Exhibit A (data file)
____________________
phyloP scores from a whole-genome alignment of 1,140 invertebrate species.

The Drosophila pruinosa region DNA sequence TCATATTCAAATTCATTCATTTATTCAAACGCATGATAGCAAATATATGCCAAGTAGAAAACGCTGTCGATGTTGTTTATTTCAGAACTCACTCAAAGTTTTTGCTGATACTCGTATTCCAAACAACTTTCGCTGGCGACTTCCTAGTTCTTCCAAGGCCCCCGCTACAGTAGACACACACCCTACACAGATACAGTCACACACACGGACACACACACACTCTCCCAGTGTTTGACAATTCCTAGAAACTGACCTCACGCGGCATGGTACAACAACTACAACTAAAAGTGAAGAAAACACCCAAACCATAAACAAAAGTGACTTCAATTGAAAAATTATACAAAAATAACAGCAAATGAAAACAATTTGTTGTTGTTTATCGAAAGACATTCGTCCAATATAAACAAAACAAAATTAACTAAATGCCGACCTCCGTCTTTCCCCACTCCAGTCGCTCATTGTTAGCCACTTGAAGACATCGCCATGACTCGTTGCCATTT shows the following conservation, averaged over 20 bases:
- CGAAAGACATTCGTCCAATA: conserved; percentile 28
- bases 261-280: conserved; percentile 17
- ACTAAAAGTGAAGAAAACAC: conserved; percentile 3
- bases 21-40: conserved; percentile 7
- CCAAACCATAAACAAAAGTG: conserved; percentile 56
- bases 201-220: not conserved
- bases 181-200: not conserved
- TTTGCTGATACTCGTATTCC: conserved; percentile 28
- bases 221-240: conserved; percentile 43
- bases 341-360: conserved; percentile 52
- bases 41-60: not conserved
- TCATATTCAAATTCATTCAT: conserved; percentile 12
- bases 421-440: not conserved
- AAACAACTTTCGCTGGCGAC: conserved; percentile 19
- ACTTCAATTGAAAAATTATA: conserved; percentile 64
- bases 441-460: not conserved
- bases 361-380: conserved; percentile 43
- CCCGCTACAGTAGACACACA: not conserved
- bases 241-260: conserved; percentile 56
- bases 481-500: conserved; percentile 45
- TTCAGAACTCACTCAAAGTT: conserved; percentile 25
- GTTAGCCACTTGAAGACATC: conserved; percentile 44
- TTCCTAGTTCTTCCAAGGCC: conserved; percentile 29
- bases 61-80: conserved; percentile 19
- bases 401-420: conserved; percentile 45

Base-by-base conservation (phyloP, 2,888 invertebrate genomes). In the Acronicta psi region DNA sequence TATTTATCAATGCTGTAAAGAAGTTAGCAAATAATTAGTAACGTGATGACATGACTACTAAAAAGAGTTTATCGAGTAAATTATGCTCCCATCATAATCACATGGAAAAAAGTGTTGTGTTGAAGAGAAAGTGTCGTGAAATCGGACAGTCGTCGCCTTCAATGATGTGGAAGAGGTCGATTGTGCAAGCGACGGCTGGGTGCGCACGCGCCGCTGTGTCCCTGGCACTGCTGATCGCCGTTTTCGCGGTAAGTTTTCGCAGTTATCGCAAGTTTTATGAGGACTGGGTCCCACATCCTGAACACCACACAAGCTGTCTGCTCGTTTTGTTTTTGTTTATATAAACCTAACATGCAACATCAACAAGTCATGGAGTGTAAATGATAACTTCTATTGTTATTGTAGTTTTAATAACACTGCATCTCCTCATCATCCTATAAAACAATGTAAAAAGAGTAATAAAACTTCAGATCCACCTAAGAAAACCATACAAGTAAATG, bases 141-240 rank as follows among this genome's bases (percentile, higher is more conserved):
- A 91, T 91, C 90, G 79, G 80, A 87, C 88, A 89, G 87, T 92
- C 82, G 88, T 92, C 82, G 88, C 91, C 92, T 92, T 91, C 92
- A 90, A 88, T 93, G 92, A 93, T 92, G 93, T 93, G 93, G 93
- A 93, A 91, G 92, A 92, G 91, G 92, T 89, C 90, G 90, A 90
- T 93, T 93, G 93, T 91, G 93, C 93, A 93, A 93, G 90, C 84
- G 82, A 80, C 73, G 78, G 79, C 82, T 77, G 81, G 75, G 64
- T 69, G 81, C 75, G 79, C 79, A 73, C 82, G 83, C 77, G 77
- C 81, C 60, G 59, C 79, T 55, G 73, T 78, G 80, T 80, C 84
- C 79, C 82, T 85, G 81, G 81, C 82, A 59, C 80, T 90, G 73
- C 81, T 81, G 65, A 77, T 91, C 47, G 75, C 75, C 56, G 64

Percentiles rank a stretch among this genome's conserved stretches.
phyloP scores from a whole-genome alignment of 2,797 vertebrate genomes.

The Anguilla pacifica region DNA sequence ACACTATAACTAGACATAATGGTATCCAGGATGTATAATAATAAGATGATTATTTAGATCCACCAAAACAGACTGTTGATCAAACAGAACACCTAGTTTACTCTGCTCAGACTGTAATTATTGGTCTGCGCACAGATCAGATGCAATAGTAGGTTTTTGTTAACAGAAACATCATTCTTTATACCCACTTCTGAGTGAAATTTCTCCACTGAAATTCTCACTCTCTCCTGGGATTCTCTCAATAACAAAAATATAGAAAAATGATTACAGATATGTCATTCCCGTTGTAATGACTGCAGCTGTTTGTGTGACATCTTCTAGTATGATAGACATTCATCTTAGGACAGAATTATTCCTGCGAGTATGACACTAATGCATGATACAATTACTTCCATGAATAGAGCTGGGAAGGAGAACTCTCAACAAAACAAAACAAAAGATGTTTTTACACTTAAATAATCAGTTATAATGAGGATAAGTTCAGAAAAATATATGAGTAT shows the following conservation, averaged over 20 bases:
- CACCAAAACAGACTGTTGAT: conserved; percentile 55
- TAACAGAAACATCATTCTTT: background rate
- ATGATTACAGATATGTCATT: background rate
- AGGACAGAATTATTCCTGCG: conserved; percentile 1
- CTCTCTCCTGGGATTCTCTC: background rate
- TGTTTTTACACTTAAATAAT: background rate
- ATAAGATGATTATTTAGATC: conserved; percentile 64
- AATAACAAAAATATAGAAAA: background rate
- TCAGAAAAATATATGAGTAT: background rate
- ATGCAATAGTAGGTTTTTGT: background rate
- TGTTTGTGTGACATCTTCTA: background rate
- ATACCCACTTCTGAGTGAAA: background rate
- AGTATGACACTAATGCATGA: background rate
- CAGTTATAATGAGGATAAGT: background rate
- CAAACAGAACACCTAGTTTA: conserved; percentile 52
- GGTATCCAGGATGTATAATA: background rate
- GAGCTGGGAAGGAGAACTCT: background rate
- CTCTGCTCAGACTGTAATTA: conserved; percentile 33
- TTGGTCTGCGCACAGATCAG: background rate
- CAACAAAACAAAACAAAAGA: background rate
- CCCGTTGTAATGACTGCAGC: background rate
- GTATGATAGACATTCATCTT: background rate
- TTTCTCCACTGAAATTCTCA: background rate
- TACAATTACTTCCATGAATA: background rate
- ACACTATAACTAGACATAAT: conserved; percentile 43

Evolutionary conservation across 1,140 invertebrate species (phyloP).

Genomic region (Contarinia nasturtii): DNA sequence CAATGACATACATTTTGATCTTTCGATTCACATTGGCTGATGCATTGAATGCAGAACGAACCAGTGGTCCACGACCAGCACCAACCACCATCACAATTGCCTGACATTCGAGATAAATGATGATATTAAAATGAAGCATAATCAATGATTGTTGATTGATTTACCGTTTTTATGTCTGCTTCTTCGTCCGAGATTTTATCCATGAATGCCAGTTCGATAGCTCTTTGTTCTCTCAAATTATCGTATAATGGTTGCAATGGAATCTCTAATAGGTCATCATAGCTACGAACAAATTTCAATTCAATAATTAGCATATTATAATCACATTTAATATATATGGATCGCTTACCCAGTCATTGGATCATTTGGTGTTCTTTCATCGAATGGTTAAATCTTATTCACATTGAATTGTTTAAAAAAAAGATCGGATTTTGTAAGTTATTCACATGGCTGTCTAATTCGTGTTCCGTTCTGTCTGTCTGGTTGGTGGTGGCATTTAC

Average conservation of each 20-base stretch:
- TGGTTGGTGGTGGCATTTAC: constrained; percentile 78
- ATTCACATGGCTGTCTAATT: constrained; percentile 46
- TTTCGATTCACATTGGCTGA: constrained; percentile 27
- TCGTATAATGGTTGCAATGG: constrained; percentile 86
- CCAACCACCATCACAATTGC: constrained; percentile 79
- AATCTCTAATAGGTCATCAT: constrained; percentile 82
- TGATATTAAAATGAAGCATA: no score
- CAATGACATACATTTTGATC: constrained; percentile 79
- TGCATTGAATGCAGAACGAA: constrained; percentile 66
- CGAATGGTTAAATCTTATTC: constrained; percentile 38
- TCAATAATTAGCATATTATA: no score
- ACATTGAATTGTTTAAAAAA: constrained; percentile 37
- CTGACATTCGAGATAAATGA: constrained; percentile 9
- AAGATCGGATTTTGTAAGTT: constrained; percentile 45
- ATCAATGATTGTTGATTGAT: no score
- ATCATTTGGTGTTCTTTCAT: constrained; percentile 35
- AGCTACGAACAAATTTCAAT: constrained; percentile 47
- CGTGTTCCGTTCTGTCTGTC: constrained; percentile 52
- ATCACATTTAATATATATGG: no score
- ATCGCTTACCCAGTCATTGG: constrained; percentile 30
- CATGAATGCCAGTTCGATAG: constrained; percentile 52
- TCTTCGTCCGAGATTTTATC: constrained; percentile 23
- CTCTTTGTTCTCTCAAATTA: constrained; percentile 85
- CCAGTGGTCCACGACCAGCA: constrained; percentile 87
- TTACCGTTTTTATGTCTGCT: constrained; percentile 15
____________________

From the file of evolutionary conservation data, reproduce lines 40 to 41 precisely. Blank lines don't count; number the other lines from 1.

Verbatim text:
phyloP scores from a whole-genome alignment of 2,797 vertebrate genomes.

The Anguilla pacifica region DNA sequence ACACTATAACTAGACATAATGGTATCCAGGATGTATAATAATAAGATGATTATTTAGATCCACCAAAACAGACTGTTGATCAAACAGAACACCTAGTTTACTCTGCTCAGACTGTAATTATTGGTCTGCGCACAGATCAGATGCAATAGTAGGTTTTTGTTAACAGAAACATCATTCTTTATACCCACTTCTGAGTGAAATTTCTCCACTGAAATTCTCACTCTCTCCTGGGATTCTCTCAATAACAAAAATATAGAAAAATGATTACAGATATGTCATTCCCGTTGTAATGACTGCAGCTGTTTGTGTGACATCTTCTAGTATGATAGACATTCATCTTAGGACAGAATTATTCCTGCGAGTATGACACTAATGCATGATACAATTACTTCCATGAATAGAGCTGGGAAGGAGAACTCTCAACAAAACAAAACAAAAGATGTTTTTACACTTAAATAATCAGTTATAATGAGGATAAGTTCAGAAAAATATATGAGTAT shows the following conservation, averaged over 20 bases: